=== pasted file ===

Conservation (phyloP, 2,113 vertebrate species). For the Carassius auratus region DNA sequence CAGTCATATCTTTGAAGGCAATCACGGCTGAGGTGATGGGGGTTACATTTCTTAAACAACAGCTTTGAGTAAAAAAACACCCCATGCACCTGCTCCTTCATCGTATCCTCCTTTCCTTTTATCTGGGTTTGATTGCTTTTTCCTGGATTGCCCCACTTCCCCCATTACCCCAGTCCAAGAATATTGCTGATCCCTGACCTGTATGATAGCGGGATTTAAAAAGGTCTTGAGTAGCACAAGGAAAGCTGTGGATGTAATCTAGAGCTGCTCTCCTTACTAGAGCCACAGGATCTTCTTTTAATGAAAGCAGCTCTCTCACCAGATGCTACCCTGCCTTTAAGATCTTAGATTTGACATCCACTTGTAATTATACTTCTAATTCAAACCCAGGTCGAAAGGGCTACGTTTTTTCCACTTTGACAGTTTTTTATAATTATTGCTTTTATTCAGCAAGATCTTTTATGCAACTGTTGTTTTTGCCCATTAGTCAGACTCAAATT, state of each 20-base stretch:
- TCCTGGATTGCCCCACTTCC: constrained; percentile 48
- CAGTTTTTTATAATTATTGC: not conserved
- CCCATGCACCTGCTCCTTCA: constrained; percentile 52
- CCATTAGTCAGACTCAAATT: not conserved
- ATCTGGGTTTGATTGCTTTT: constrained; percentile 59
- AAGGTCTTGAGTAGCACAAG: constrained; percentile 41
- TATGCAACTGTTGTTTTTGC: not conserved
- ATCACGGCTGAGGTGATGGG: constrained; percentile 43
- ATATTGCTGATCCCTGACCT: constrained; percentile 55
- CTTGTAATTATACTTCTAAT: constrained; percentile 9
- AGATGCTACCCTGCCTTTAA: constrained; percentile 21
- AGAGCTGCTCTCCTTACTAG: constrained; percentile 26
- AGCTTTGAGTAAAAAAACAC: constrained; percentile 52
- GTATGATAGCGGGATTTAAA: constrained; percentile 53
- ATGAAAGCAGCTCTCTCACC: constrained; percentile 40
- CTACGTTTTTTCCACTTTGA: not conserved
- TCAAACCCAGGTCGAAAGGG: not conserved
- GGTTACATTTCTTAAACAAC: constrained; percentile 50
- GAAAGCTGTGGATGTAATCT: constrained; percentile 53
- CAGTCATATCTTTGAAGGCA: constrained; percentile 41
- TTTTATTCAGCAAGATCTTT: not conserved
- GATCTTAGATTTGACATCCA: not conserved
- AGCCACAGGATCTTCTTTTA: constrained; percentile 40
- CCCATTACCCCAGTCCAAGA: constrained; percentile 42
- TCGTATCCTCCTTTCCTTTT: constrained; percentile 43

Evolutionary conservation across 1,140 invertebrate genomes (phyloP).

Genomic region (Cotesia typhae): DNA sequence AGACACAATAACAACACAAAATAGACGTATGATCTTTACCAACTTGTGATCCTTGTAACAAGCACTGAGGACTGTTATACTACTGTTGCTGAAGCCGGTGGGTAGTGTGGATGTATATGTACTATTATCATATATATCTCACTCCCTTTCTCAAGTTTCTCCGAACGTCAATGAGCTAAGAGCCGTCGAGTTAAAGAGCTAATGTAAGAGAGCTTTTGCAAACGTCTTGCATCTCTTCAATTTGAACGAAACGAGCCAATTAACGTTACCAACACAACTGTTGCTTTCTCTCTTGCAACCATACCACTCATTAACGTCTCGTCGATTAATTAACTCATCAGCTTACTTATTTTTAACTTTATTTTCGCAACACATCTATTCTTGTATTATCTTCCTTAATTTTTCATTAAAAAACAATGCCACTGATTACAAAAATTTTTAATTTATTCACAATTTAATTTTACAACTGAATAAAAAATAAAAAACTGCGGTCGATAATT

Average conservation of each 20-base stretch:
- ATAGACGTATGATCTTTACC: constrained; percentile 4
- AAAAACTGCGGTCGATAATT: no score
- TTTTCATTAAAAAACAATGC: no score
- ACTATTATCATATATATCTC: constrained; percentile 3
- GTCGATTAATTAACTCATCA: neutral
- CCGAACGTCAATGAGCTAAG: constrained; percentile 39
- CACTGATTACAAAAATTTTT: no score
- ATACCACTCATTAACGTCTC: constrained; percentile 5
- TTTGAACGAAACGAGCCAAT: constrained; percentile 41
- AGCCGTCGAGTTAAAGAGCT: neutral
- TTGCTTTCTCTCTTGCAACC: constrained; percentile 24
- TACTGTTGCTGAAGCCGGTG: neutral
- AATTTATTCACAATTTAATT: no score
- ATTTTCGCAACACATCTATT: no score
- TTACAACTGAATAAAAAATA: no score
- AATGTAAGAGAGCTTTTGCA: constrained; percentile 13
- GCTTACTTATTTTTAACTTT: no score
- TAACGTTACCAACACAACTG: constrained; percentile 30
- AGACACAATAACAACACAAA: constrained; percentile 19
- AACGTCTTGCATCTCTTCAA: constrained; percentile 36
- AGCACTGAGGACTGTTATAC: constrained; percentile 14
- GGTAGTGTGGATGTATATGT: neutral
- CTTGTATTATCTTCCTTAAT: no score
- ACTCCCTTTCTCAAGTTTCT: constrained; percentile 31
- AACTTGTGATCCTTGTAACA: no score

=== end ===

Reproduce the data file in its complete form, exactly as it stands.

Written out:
Conservation (phyloP, 2,113 vertebrate species). For the Carassius auratus region DNA sequence CAGTCATATCTTTGAAGGCAATCACGGCTGAGGTGATGGGGGTTACATTTCTTAAACAACAGCTTTGAGTAAAAAAACACCCCATGCACCTGCTCCTTCATCGTATCCTCCTTTCCTTTTATCTGGGTTTGATTGCTTTTTCCTGGATTGCCCCACTTCCCCCATTACCCCAGTCCAAGAATATTGCTGATCCCTGACCTGTATGATAGCGGGATTTAAAAAGGTCTTGAGTAGCACAAGGAAAGCTGTGGATGTAATCTAGAGCTGCTCTCCTTACTAGAGCCACAGGATCTTCTTTTAATGAAAGCAGCTCTCTCACCAGATGCTACCCTGCCTTTAAGATCTTAGATTTGACATCCACTTGTAATTATACTTCTAATTCAAACCCAGGTCGAAAGGGCTACGTTTTTTCCACTTTGACAGTTTTTTATAATTATTGCTTTTATTCAGCAAGATCTTTTATGCAACTGTTGTTTTTGCCCATTAGTCAGACTCAAATT, state of each 20-base stretch:
- TCCTGGATTGCCCCACTTCC: constrained; percentile 48
- CAGTTTTTTATAATTATTGC: not conserved
- CCCATGCACCTGCTCCTTCA: constrained; percentile 52
- CCATTAGTCAGACTCAAATT: not conserved
- ATCTGGGTTTGATTGCTTTT: constrained; percentile 59
- AAGGTCTTGAGTAGCACAAG: constrained; percentile 41
- TATGCAACTGTTGTTTTTGC: not conserved
- ATCACGGCTGAGGTGATGGG: constrained; percentile 43
- ATATTGCTGATCCCTGACCT: constrained; percentile 55
- CTTGTAATTATACTTCTAAT: constrained; percentile 9
- AGATGCTACCCTGCCTTTAA: constrained; percentile 21
- AGAGCTGCTCTCCTTACTAG: constrained; percentile 26
- AGCTTTGAGTAAAAAAACAC: constrained; percentile 52
- GTATGATAGCGGGATTTAAA: constrained; percentile 53
- ATGAAAGCAGCTCTCTCACC: constrained; percentile 40
- CTACGTTTTTTCCACTTTGA: not conserved
- TCAAACCCAGGTCGAAAGGG: not conserved
- GGTTACATTTCTTAAACAAC: constrained; percentile 50
- GAAAGCTGTGGATGTAATCT: constrained; percentile 53
- CAGTCATATCTTTGAAGGCA: constrained; percentile 41
- TTTTATTCAGCAAGATCTTT: not conserved
- GATCTTAGATTTGACATCCA: not conserved
- AGCCACAGGATCTTCTTTTA: constrained; percentile 40
- CCCATTACCCCAGTCCAAGA: constrained; percentile 42
- TCGTATCCTCCTTTCCTTTT: constrained; percentile 43

Evolutionary conservation across 1,140 invertebrate genomes (phyloP).

Genomic region (Cotesia typhae): DNA sequence AGACACAATAACAACACAAAATAGACGTATGATCTTTACCAACTTGTGATCCTTGTAACAAGCACTGAGGACTGTTATACTACTGTTGCTGAAGCCGGTGGGTAGTGTGGATGTATATGTACTATTATCATATATATCTCACTCCCTTTCTCAAGTTTCTCCGAACGTCAATGAGCTAAGAGCCGTCGAGTTAAAGAGCTAATGTAAGAGAGCTTTTGCAAACGTCTTGCATCTCTTCAATTTGAACGAAACGAGCCAATTAACGTTACCAACACAACTGTTGCTTTCTCTCTTGCAACCATACCACTCATTAACGTCTCGTCGATTAATTAACTCATCAGCTTACTTATTTTTAACTTTATTTTCGCAACACATCTATTCTTGTATTATCTTCCTTAATTTTTCATTAAAAAACAATGCCACTGATTACAAAAATTTTTAATTTATTCACAATTTAATTTTACAACTGAATAAAAAATAAAAAACTGCGGTCGATAATT

Average conservation of each 20-base stretch:
- ATAGACGTATGATCTTTACC: constrained; percentile 4
- AAAAACTGCGGTCGATAATT: no score
- TTTTCATTAAAAAACAATGC: no score
- ACTATTATCATATATATCTC: constrained; percentile 3
- GTCGATTAATTAACTCATCA: neutral
- CCGAACGTCAATGAGCTAAG: constrained; percentile 39
- CACTGATTACAAAAATTTTT: no score
- ATACCACTCATTAACGTCTC: constrained; percentile 5
- TTTGAACGAAACGAGCCAAT: constrained; percentile 41
- AGCCGTCGAGTTAAAGAGCT: neutral
- TTGCTTTCTCTCTTGCAACC: constrained; percentile 24
- TACTGTTGCTGAAGCCGGTG: neutral
- AATTTATTCACAATTTAATT: no score
- ATTTTCGCAACACATCTATT: no score
- TTACAACTGAATAAAAAATA: no score
- AATGTAAGAGAGCTTTTGCA: constrained; percentile 13
- GCTTACTTATTTTTAACTTT: no score
- TAACGTTACCAACACAACTG: constrained; percentile 30
- AGACACAATAACAACACAAA: constrained; percentile 19
- AACGTCTTGCATCTCTTCAA: constrained; percentile 36
- AGCACTGAGGACTGTTATAC: constrained; percentile 14
- GGTAGTGTGGATGTATATGT: neutral
- CTTGTATTATCTTCCTTAAT: no score
- ACTCCCTTTCTCAAGTTTCT: constrained; percentile 31
- AACTTGTGATCCTTGTAACA: no score